An extensive analysis of the world's global food supply found we're losing more food to waste and overconsumption than previously believed. We eat 10 percent more food than we need -- obviously, some parts of the world consume far more than this average figure since 780 million are suffering from chronic undernourishment at the same time. Additionally, 9 percent of all the food we make goes to waste or spoils.
The study was conducted by Scottish researchers at the University of Edinburgh using data collected by UN's Food and Agriculture Organization. This kind of quantitative analysis at every stage of food production is extremely important if we're to meet the demands of a growing population sustainably.
The good news is we're making enough food for everyone. The bad news is we're quite terrible at distributing food and making it efficiently.
Food system losses were considered in six categories, as follows:
- Agricultural production: losses that occur in the production process. The losses include agricultural residues (e.g. roots and straw), unharvested crops and the losses during harvest.
- Livestock production: losses and inefficiencies in the conversion of feed and grass into animal products.
- Handling, storage, and transportation: losses due to spillage and degradation during storage and distribution. These losses occur for primary crops, processed commodities, and animal products.
- Processing: losses during the processing of commodities.
- Consumer waste: losses and waste between food reaching the consumer and being eaten.
- Over-consumption: the additional food intake over that required for human nutrition.
According to the Edinburgh researchers, half of the crops we grow -- that's 2.1 billion tonnes -- are lost to over-consumption, consumer waste, and inefficiencies in production. The results suggest that due to cumulative losses, the proportion of global agricultural dry biomass consumed as food is just 6% (9.0% for energy and 7.6% for protein), and 24.8% of harvest biomass (31.9% for energy and 27.8% for protein), the researchers wrote. But the most inefficient food production process is growing livestock, with losses of 78 percent or 840 million tonnes. About 40 percent of all losses of harvested crops can be attributed to livestock breeding which requires an immense amount of animal feed and water. Some 1.08 billion tonnes of harvested crops are used to produce 240 million tonnes of edible animal products including meat, milk and eggs.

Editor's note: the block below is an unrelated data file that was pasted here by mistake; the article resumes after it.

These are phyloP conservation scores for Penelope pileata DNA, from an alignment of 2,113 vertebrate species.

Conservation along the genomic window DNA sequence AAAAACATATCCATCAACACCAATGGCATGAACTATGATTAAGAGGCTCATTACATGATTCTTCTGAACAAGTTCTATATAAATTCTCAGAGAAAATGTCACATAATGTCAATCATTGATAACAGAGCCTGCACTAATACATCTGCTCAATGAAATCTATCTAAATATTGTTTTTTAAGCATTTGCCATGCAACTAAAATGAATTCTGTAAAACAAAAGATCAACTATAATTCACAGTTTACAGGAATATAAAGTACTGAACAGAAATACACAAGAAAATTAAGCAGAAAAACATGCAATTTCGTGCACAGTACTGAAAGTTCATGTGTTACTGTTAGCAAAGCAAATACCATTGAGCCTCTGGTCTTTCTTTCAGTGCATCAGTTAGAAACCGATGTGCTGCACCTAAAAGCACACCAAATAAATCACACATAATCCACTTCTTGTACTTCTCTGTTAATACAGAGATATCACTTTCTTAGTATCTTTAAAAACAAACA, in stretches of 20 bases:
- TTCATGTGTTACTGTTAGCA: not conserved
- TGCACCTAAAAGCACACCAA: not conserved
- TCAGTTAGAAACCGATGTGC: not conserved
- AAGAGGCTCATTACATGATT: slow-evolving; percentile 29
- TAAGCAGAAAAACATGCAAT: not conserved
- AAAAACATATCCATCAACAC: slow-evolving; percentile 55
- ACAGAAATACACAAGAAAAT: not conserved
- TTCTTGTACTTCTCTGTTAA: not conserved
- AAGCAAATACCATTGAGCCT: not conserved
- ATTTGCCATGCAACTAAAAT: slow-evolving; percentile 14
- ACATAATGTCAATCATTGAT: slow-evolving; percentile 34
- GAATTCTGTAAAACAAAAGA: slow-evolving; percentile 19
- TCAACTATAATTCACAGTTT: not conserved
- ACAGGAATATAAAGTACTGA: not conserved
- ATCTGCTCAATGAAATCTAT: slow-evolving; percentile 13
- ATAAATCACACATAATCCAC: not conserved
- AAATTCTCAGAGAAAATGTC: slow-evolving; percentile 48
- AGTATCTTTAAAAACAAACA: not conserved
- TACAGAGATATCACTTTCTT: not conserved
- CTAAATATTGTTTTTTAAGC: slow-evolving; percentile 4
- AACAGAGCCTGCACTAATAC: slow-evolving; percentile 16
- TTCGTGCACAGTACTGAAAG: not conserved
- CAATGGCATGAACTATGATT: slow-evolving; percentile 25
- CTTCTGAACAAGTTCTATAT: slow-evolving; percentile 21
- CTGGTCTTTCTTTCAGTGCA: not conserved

"The results here suggest that system losses from over-consumption of food are at least as substantial as the losses from food discarded by consumers (Fig. 4), and therefore have comparable food security and sustainability implications. Consequently, greater research focus may be required to better understand causes, effects and solutions for over-consumption," the researchers said.
Globally, 14.5% of greenhouse gas emissions come from the rearing and butchering of cows, chickens, pigs and other animals – more than the emissions from the entire transport sector. That's because animals release methane, a highly potent greenhouse gas, while crops release carbon through land clearing and fertilizer use.
Bearing these stats in mind, an increase in consumption of meat and dairy products would disproportionately put more strain on the global food supply. This is a serious concern for the coming decades as more and more people in developing countries, from China to India, are improving their financial condition. In 1982, the average Chinese person ate just 13kg of meat a year. Beef used to be called the 'millionaire's meat'. Now, the average Chinese eats 63kg of meat a year and could consume 30kg more by 2030.
The researchers recommend in Agricultural Systems that people should eat fewer animal products. As we reported earlier, lower meat consumption would cut food-related emissions by 29%, vegetarian diets by 63%, and vegan diets by 70%. Reducing waste and being careful not to exceed your nutritional needs should also be a priority.
"Reducing losses from the global food system would improve food security and help prevent environmental harm. Until now, it was not known how over-eating impacts on the system. Not only is it harmful to health, we found that over-eating is bad for the environment and impairs food security," said Dr. Peter Alexander, of the University of Edinburgh's School of GeoSciences and Scotland's Rural College, who led the study.